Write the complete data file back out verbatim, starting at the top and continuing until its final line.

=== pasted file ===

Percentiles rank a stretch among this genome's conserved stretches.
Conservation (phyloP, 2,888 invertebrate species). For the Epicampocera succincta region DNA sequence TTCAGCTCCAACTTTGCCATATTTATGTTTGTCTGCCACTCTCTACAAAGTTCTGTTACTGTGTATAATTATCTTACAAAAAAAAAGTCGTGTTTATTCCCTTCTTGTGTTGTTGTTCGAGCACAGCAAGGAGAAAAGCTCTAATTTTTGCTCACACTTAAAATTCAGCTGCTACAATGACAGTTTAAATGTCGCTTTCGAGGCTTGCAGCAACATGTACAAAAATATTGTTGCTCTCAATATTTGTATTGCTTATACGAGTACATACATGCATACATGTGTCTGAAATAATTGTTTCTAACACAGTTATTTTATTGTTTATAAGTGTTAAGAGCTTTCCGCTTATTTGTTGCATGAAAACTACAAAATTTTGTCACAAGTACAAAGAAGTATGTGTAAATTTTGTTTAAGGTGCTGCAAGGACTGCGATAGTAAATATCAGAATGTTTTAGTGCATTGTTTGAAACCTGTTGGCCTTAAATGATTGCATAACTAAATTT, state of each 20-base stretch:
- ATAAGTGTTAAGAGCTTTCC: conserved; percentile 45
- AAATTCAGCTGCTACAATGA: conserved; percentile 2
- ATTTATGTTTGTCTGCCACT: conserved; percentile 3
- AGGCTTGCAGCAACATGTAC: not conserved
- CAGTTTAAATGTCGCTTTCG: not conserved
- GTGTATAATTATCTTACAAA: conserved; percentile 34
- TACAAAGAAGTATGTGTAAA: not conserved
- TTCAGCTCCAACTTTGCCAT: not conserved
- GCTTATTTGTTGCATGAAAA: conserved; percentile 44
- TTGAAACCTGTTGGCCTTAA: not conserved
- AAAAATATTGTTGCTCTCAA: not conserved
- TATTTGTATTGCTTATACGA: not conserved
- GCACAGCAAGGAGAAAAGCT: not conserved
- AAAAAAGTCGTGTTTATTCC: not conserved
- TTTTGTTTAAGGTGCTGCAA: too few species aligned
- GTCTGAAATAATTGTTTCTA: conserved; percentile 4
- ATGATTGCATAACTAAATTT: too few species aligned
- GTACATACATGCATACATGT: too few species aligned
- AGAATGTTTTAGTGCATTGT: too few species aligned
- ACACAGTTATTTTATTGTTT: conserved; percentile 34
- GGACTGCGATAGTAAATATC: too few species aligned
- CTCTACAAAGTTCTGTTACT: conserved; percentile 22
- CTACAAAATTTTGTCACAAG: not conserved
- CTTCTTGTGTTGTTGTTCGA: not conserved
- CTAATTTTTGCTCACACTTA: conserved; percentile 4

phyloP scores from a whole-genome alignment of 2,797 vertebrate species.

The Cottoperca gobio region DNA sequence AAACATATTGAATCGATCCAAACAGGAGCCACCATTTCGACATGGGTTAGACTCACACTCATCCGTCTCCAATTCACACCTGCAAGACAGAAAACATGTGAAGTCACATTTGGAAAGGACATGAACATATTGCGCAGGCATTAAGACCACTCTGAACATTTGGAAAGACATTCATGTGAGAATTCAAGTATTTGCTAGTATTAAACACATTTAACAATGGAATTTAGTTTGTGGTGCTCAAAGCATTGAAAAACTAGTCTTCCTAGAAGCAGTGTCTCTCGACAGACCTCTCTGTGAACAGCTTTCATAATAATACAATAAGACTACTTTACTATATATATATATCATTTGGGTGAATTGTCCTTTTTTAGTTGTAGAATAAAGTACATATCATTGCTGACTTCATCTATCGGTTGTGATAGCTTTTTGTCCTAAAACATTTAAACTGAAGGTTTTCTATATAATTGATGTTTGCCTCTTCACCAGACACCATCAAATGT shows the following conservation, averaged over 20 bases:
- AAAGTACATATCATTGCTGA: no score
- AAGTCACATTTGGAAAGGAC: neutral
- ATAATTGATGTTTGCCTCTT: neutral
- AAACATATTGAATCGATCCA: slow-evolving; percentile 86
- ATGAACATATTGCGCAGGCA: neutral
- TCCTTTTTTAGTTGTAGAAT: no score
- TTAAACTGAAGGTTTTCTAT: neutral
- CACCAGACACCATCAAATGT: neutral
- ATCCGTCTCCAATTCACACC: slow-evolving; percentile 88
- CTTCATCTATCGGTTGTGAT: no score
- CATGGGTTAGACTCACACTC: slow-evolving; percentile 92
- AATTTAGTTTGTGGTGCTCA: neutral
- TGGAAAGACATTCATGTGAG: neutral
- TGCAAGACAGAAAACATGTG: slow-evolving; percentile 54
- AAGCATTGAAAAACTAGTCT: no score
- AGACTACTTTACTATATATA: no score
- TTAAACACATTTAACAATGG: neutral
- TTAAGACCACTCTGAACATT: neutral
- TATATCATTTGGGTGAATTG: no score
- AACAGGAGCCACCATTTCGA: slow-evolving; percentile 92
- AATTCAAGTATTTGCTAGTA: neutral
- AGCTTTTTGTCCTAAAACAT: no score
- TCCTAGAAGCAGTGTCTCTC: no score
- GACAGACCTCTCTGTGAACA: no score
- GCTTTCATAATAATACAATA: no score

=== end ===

Percentiles rank a stretch among this genome's conserved stretches.
Conservation (phyloP, 2,888 invertebrate species). For the Epicampocera succincta region DNA sequence TTCAGCTCCAACTTTGCCATATTTATGTTTGTCTGCCACTCTCTACAAAGTTCTGTTACTGTGTATAATTATCTTACAAAAAAAAAGTCGTGTTTATTCCCTTCTTGTGTTGTTGTTCGAGCACAGCAAGGAGAAAAGCTCTAATTTTTGCTCACACTTAAAATTCAGCTGCTACAATGACAGTTTAAATGTCGCTTTCGAGGCTTGCAGCAACATGTACAAAAATATTGTTGCTCTCAATATTTGTATTGCTTATACGAGTACATACATGCATACATGTGTCTGAAATAATTGTTTCTAACACAGTTATTTTATTGTTTATAAGTGTTAAGAGCTTTCCGCTTATTTGTTGCATGAAAACTACAAAATTTTGTCACAAGTACAAAGAAGTATGTGTAAATTTTGTTTAAGGTGCTGCAAGGACTGCGATAGTAAATATCAGAATGTTTTAGTGCATTGTTTGAAACCTGTTGGCCTTAAATGATTGCATAACTAAATTT, state of each 20-base stretch:
- ATAAGTGTTAAGAGCTTTCC: conserved; percentile 45
- AAATTCAGCTGCTACAATGA: conserved; percentile 2
- ATTTATGTTTGTCTGCCACT: conserved; percentile 3
- AGGCTTGCAGCAACATGTAC: not conserved
- CAGTTTAAATGTCGCTTTCG: not conserved
- GTGTATAATTATCTTACAAA: conserved; percentile 34
- TACAAAGAAGTATGTGTAAA: not conserved
- TTCAGCTCCAACTTTGCCAT: not conserved
- GCTTATTTGTTGCATGAAAA: conserved; percentile 44
- TTGAAACCTGTTGGCCTTAA: not conserved
- AAAAATATTGTTGCTCTCAA: not conserved
- TATTTGTATTGCTTATACGA: not conserved
- GCACAGCAAGGAGAAAAGCT: not conserved
- AAAAAAGTCGTGTTTATTCC: not conserved
- TTTTGTTTAAGGTGCTGCAA: too few species aligned
- GTCTGAAATAATTGTTTCTA: conserved; percentile 4
- ATGATTGCATAACTAAATTT: too few species aligned
- GTACATACATGCATACATGT: too few species aligned
- AGAATGTTTTAGTGCATTGT: too few species aligned
- ACACAGTTATTTTATTGTTT: conserved; percentile 34
- GGACTGCGATAGTAAATATC: too few species aligned
- CTCTACAAAGTTCTGTTACT: conserved; percentile 22
- CTACAAAATTTTGTCACAAG: not conserved
- CTTCTTGTGTTGTTGTTCGA: not conserved
- CTAATTTTTGCTCACACTTA: conserved; percentile 4

phyloP scores from a whole-genome alignment of 2,797 vertebrate species.

The Cottoperca gobio region DNA sequence AAACATATTGAATCGATCCAAACAGGAGCCACCATTTCGACATGGGTTAGACTCACACTCATCCGTCTCCAATTCACACCTGCAAGACAGAAAACATGTGAAGTCACATTTGGAAAGGACATGAACATATTGCGCAGGCATTAAGACCACTCTGAACATTTGGAAAGACATTCATGTGAGAATTCAAGTATTTGCTAGTATTAAACACATTTAACAATGGAATTTAGTTTGTGGTGCTCAAAGCATTGAAAAACTAGTCTTCCTAGAAGCAGTGTCTCTCGACAGACCTCTCTGTGAACAGCTTTCATAATAATACAATAAGACTACTTTACTATATATATATATCATTTGGGTGAATTGTCCTTTTTTAGTTGTAGAATAAAGTACATATCATTGCTGACTTCATCTATCGGTTGTGATAGCTTTTTGTCCTAAAACATTTAAACTGAAGGTTTTCTATATAATTGATGTTTGCCTCTTCACCAGACACCATCAAATGT shows the following conservation, averaged over 20 bases:
- AAAGTACATATCATTGCTGA: no score
- AAGTCACATTTGGAAAGGAC: neutral
- ATAATTGATGTTTGCCTCTT: neutral
- AAACATATTGAATCGATCCA: slow-evolving; percentile 86
- ATGAACATATTGCGCAGGCA: neutral
- TCCTTTTTTAGTTGTAGAAT: no score
- TTAAACTGAAGGTTTTCTAT: neutral
- CACCAGACACCATCAAATGT: neutral
- ATCCGTCTCCAATTCACACC: slow-evolving; percentile 88
- CTTCATCTATCGGTTGTGAT: no score
- CATGGGTTAGACTCACACTC: slow-evolving; percentile 92
- AATTTAGTTTGTGGTGCTCA: neutral
- TGGAAAGACATTCATGTGAG: neutral
- TGCAAGACAGAAAACATGTG: slow-evolving; percentile 54
- AAGCATTGAAAAACTAGTCT: no score
- AGACTACTTTACTATATATA: no score
- TTAAACACATTTAACAATGG: neutral
- TTAAGACCACTCTGAACATT: neutral
- TATATCATTTGGGTGAATTG: no score
- AACAGGAGCCACCATTTCGA: slow-evolving; percentile 92
- AATTCAAGTATTTGCTAGTA: neutral
- AGCTTTTTGTCCTAAAACAT: no score
- TCCTAGAAGCAGTGTCTCTC: no score
- GACAGACCTCTCTGTGAACA: no score
- GCTTTCATAATAATACAATA: no score